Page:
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Anne – Part 40

We continue our serialisation of Anne by Constance Fenimore Woolson

“the crying evil of the country to-day is that the boys are not trained”

But as he grows old he notices that Jane is always quiet when the peach-trees are in bloom, and that gray-haired sister Catherine always bends down her head and weeps silently whenever the choir sings “Rockingham”; and then he remembers who it was that died when the peach-trees showed their blossoms, and who it was who went about humming “Rockingham,” and understands.  Yet always with a slow surprise, and a wonder at women’s ways, since both the men were, to his idea, failures in the world and their generation.

Any other woman of Miss Lois’s age and strict prudence, having general charge of the Douglas household, would have required from Anne long ago that she should ask her father plainly what were his resources and his income. To a cent were all the affairs of the church-house regulated and balanced; Miss Lois would have been unhappy at the end of the week if a penny remained unaccounted for.  Yet she said nothing to the daughter, nothing to the father, although noticing all the time that the small provision was no larger, while the boys grew like reeds, and the time was at hand when more must be done for them. William Douglas’s way was to give Anne at the beginning of each week a certain sum. This he had done as far back as his daughter could remember, and she had spent it under the direction of Miss Lois.  Now, being older, she laid it out without much advice from her mentor, but began to feel troubled because it did not go as far. “It goes as far,” said Miss Lois, “but the boys have gone farther.”

“Poor little fellows! They must eat.”

“And they must work.”

“But what can they do at their age, Miss Lois?”

“Form habits,” replied the New England woman, sternly.  “In my opinion the crying evil of the country to-day is that the boys are not trained; educated, I grant you, but not trained—trained as they were when times were simpler, and the rod in use. Parents are too ambitious; the mechanic wishes to make his sons merchants, the merchant wishes to make his gentlemen; but, while educating them and pushing them forward, the parents forget the homely habits of patient labor, strict veracity in thought and action, and stern self-denials which have given them their measure of success, and so between the two stools the poor boys fall to the ground. It is my opinion,” added Miss Lois, decisively, “that, whether you want to build the Capitol at Washington or a red barn, you must first have a firm foundation.”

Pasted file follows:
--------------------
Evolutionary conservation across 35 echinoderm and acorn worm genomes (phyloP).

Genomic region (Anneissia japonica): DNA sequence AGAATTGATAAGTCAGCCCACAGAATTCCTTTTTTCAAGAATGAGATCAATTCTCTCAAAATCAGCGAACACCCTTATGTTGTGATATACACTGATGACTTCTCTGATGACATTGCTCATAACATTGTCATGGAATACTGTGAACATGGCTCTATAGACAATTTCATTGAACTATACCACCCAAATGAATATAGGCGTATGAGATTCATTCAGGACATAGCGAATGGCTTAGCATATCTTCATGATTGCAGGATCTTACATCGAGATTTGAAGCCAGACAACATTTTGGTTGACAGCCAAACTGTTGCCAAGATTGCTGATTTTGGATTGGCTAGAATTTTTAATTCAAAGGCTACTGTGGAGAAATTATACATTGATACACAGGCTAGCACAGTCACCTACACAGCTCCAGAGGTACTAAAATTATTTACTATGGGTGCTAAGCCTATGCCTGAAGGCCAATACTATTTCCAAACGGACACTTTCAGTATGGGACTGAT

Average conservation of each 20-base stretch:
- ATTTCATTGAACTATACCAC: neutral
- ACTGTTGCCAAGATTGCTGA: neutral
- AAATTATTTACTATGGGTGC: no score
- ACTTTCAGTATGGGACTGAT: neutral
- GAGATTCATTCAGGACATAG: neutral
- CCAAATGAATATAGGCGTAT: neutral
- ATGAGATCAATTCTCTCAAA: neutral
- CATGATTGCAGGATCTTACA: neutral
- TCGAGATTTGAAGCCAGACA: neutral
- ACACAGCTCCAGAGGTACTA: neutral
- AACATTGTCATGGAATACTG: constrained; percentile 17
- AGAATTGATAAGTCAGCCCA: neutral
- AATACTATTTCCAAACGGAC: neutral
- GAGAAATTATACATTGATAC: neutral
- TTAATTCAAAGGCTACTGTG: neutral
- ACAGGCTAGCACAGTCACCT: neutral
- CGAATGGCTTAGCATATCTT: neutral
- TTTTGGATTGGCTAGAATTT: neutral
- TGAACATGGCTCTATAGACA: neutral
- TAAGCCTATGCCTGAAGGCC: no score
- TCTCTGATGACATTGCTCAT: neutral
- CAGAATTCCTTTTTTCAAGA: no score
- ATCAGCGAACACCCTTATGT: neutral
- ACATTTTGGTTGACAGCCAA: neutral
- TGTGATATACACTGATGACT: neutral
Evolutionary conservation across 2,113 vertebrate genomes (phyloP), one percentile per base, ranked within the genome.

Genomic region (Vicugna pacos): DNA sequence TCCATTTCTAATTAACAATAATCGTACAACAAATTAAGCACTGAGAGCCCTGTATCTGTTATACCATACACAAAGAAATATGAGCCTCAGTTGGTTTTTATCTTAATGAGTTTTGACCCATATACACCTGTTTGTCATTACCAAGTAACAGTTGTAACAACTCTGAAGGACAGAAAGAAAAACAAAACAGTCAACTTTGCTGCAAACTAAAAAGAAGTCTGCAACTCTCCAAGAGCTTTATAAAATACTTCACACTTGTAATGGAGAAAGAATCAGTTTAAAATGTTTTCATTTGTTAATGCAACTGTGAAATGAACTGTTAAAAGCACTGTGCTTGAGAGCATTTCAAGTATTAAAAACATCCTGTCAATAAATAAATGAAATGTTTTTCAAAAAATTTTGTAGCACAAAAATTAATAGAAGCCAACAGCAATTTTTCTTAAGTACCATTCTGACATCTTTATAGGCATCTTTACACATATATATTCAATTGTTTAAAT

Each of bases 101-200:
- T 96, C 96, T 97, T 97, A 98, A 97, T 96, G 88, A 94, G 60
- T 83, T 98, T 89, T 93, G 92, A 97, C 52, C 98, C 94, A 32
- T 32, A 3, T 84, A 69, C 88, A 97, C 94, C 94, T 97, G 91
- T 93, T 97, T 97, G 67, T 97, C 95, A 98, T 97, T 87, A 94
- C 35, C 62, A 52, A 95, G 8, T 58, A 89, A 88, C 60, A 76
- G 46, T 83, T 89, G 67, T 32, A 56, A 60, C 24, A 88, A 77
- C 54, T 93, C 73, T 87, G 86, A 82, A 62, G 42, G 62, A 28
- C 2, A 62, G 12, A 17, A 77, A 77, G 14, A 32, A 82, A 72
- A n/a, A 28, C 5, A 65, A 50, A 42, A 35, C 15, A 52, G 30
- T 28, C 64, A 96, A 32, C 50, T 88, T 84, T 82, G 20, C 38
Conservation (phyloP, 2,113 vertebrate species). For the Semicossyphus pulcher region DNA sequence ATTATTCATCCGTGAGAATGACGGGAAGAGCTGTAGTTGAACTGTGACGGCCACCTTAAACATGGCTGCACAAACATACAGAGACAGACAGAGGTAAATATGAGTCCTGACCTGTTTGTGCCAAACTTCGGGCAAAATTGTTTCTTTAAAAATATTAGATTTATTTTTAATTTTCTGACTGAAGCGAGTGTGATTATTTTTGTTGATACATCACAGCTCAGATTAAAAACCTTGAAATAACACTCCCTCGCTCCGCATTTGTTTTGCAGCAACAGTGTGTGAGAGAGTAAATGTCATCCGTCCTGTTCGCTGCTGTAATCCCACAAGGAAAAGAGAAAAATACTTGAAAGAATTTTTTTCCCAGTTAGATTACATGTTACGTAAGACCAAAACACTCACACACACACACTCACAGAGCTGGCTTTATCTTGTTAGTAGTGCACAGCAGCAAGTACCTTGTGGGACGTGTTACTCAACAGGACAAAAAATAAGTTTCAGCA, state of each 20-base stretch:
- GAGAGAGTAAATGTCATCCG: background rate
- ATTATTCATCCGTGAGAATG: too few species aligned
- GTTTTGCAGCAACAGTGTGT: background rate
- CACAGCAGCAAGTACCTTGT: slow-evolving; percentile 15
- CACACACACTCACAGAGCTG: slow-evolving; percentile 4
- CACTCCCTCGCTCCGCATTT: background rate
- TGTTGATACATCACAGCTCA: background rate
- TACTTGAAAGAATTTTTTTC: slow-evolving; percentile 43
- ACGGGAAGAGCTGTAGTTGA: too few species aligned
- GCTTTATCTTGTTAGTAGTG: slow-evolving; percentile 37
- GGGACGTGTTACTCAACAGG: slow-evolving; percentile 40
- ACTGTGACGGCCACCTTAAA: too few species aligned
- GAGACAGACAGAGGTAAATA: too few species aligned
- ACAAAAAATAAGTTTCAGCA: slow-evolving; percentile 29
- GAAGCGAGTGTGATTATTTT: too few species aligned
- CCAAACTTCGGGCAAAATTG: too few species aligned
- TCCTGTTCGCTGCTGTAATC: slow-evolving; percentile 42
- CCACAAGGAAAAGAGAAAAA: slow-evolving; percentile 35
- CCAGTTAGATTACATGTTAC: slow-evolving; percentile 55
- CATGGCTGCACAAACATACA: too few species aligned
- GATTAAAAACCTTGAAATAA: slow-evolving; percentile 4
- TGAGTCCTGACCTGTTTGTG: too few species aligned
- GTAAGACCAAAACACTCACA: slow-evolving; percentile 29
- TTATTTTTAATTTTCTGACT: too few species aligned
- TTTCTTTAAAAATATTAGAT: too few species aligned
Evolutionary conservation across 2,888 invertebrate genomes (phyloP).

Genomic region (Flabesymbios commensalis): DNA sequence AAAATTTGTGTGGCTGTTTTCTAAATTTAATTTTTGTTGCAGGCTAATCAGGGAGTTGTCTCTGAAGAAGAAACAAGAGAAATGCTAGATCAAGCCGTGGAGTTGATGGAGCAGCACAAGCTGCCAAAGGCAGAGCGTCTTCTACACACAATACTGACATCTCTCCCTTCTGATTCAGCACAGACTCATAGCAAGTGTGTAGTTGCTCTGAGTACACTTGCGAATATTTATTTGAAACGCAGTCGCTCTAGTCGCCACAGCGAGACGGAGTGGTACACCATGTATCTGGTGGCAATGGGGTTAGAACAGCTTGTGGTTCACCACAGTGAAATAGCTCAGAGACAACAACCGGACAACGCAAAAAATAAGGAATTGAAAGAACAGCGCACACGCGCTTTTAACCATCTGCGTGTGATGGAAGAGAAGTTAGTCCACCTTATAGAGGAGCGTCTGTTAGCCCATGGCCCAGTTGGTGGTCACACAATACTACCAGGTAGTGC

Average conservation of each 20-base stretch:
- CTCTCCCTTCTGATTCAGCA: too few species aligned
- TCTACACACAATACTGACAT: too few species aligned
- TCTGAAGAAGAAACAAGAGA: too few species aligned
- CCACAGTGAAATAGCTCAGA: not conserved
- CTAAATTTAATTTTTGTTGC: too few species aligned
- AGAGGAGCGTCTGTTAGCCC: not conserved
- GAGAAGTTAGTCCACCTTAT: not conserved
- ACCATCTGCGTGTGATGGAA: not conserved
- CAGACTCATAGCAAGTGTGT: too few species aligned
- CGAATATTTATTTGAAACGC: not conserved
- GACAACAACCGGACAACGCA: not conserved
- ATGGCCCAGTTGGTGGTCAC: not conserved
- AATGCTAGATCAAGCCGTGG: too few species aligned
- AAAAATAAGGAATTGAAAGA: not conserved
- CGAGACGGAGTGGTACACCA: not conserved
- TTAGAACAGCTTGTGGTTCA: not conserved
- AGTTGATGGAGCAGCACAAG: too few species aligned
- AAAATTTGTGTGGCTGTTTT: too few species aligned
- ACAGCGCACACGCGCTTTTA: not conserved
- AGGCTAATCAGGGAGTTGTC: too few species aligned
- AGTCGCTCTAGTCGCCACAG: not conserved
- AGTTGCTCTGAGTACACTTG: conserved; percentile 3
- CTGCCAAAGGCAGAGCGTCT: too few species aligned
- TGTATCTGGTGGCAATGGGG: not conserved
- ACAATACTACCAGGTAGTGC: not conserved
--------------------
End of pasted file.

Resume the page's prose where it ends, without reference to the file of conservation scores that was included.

“Yes, I know,” replied Anne. “And I do try to control them.”

“Oh, General Putnam! You try!” said Miss Lois. “Why, you spoil them like babies.” Anne   always gave up   the   point   when   Miss Lois reverted to Putnam.  This Revolutionary hero, now principally known, like Romulus, by a wolf story, was the old maid’s glory and remote ancestor, and helped her over occasional necessities for strong expressions with ancestral kindness. She felt like reverting to him more than once that summer, because, Rast having gone, there was less of a whirlwind of out-door life, of pleasure in the woods and on the water, and the plain bare state of things stood clearly revealed.  Anne fell behind every month with the household expenses in spite of all her efforts, and every month Miss Lois herself made up the deficiency. The boys were larger, and careless. The old house yawned itself apart. Of necessity the gap between the income and the expenditure must grow wider and wider. Anne did not realize this, but Miss Lois did. The young girl thought each month that she must have been unusually extravagant; she counted in some item as an extra expense, which would not occur again, gave up something for her, and began anew with fresh hope. On almost all subjects Miss Lois had the smallest amount of patience for what she called blindness, but on this she was silent. Now and then her eyes would follow Anne’s father with a troubled gaze; but if he looked toward her or spoke, she at once assumed her usual brisk manner, and was even more cheerful than usual. Thus, the mentor being silent, the family drifted on. The short Northern summer, with its intense sunshine and its cool nights, was now upon them.  Fire crackled upon the hearth of the Agency sitting -room in the early morning, but it died out about ten o’clock, and from that time until five in the afternoon the heat and the brightness were peculiarly brilliant and intense. It seemed as though the white cliffs must take fire and smoulder in places where they were without trees to cover them; to climb up and sit there was to feel the earth burning under you, and to be penetrated with a sun-bath of rays beating straight down through the clear air like white shafts.


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